Where to Get Published: Edible Chesapeake
Honey in the Chesapeake Bay region comes in just about as many varieties as beer.
There’s the heavy-bodied “Black Locust,” ideal for baking. The dark, molasses-tinged “Buckwheat,” to sweeten a barbecue sauce. And the spicy “Goldenrod,” said to pair well with salted nuts and strong cheeses.
I got my education on honey in this month’s Edible Chesapeake Magazine (www.ediblechesapeake.com), an ideal publication for you to approach with any food-related travel articles you might have up your sleeve.
Not only does this magazine accept freelance articles, but Edible Chesapeake is actually one of over 50 “Edible” Publications across the U.S. and into Canada and Europe (perhaps in an area near you).
Each magazine has its own editor. But the common theme is community-centric, local food.
Edible Communities believes that, “…every person has the right to affordable, fresh, healthful food on a daily basis and that knowing where our food comes from is a powerful thing.”
And they’re not the only ones. Trends in food these days are tending toward the “locavore” movement — favoring farmer’s markets over mega shopping centers… seasonal produce over imported foods… and a yearning to maintain rich, local traditions through food.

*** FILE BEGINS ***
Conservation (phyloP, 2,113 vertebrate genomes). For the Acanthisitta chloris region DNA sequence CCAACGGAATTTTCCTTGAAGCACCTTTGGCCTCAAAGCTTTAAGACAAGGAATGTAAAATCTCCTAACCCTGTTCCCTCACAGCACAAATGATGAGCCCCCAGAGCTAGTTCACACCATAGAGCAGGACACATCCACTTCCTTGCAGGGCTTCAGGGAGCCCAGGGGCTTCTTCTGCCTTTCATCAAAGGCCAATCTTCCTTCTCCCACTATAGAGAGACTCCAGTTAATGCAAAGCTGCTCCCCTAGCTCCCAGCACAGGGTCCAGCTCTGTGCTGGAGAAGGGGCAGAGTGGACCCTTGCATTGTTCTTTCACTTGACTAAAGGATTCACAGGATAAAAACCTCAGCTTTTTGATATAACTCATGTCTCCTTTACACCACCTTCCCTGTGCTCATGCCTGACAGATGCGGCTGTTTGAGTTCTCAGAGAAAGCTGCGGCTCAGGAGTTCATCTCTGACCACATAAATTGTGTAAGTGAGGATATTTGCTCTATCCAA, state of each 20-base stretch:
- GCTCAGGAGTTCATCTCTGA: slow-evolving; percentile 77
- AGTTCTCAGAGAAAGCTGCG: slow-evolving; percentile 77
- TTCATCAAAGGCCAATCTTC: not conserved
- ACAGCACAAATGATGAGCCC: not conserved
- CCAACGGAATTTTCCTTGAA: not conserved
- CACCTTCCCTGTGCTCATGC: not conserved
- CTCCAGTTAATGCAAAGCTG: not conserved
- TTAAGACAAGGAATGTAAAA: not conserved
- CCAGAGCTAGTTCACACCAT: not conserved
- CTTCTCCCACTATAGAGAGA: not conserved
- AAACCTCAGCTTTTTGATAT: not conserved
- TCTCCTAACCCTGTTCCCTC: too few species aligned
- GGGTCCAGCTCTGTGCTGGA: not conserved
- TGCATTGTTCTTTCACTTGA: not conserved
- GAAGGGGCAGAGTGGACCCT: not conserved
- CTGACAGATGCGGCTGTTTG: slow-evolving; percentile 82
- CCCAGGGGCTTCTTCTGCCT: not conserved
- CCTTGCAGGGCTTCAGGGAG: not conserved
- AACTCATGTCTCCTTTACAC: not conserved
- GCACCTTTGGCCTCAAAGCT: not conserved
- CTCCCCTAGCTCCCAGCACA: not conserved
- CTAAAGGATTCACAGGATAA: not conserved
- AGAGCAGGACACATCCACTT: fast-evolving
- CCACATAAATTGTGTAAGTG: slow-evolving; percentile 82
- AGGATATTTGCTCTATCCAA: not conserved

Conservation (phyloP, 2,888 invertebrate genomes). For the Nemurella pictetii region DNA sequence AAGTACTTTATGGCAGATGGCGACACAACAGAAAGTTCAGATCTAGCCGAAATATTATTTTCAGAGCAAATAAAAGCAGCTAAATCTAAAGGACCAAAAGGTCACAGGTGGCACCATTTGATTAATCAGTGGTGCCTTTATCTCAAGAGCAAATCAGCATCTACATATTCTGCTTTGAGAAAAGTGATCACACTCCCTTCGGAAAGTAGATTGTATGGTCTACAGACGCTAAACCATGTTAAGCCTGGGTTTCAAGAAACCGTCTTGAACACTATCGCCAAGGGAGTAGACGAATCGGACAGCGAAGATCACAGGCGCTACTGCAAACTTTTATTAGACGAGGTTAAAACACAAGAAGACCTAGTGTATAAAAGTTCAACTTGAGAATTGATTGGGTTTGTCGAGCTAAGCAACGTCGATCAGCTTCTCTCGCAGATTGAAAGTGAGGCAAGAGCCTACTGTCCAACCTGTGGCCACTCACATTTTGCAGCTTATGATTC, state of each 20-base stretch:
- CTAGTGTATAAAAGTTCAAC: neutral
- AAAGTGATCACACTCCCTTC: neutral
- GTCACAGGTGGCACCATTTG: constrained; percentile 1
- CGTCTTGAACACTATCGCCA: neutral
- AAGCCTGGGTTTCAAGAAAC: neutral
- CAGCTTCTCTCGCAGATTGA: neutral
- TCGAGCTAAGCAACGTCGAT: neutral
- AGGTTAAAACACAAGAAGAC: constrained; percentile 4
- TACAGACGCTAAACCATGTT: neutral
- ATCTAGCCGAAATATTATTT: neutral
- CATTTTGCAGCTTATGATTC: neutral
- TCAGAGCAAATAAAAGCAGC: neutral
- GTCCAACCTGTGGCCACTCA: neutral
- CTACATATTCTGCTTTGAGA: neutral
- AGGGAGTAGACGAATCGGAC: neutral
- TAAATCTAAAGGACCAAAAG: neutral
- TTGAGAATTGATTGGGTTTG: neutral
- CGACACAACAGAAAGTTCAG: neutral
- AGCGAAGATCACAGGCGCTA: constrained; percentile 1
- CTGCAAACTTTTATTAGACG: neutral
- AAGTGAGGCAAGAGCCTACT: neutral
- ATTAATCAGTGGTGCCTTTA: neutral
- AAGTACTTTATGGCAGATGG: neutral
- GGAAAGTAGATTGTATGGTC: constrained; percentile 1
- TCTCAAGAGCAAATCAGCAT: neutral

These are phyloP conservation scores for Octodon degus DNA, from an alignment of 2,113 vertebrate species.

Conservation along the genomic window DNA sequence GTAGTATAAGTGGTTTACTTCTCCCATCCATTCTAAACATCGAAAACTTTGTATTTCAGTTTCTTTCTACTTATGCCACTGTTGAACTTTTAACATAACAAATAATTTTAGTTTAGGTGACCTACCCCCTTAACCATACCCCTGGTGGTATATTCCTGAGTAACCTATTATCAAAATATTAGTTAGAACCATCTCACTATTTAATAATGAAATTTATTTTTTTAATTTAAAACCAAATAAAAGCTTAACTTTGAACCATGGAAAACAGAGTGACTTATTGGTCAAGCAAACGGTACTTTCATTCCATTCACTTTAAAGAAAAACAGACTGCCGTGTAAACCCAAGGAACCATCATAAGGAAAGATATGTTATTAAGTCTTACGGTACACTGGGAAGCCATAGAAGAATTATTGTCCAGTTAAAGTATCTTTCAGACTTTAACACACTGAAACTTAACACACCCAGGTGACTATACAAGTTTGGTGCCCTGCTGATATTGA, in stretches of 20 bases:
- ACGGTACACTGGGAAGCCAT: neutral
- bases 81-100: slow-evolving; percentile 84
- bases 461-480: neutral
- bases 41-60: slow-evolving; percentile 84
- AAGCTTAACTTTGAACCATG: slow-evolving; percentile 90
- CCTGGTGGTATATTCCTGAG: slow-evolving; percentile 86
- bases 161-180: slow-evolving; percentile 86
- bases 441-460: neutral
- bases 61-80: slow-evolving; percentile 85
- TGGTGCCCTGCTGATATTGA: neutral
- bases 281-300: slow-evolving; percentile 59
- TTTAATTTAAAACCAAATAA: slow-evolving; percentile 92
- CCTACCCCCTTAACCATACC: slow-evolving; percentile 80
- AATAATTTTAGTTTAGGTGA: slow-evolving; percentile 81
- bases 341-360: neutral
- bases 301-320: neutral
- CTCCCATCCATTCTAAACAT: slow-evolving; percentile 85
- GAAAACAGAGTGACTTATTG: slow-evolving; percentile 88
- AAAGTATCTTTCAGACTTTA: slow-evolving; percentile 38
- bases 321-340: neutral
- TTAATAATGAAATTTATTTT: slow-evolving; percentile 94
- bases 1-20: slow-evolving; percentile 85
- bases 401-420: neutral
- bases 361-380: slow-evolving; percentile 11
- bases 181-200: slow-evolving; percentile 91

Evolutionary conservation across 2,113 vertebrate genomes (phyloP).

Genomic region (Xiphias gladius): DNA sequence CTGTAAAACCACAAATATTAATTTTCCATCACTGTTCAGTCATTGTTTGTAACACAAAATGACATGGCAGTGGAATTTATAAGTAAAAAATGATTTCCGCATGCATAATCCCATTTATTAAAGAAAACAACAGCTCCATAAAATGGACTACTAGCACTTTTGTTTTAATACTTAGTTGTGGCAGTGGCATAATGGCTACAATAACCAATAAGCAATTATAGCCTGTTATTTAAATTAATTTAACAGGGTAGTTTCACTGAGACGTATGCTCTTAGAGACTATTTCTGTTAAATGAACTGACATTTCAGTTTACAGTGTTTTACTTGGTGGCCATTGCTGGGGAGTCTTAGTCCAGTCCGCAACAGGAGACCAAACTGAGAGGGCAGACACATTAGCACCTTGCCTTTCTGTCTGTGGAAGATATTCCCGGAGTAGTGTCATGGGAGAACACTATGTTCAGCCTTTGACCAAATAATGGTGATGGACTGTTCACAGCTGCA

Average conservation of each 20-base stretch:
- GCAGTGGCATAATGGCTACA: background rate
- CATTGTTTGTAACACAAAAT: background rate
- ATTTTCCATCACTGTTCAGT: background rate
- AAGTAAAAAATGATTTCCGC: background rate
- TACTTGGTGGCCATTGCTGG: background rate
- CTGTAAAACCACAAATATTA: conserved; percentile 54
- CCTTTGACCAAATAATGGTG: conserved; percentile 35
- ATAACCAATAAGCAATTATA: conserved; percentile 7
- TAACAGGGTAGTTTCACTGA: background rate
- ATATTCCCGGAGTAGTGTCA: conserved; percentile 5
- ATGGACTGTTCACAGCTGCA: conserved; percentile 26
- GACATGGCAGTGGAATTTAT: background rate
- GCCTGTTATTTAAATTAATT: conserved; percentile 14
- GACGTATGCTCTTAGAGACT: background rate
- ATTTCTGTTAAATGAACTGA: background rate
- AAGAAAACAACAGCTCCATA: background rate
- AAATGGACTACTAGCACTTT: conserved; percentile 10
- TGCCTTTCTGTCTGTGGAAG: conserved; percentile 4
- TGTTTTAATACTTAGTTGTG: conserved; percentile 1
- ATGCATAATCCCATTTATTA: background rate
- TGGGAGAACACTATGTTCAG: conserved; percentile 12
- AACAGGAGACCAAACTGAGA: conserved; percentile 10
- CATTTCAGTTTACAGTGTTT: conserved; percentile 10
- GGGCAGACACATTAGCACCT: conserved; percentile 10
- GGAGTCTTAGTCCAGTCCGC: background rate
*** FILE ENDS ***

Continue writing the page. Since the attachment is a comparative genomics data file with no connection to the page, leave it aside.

If that feels about right to you, you should submit something to Edible Chesapeake or the regional Edible magazine near you. First, check the Edible Communities website (EdibleCommunities.com) to find out if there’s a magazine for your area.
You can’t always read through the entire issue online. But you’d do well to at least scan the article headlines from the covers of past issues.
To pitch story ideas or photos to Edible Chesapeake here. (Check your local magazine’s website for more details on submitting there.)
And don’t forget that some editors can be finicky. There aren’t any writer’s guidelines here, so you’ll want to be careful to follow proper editor etiquette when you’re pitching your story ideas. It would be a shame for your idea to go directly into the waste bin just because you forgot to address the editor the right way.
[Editor’s Note: Learn more about opportunities to profit from your travels (and even from your own home) in our free online newsletter The Right Way to Travel.]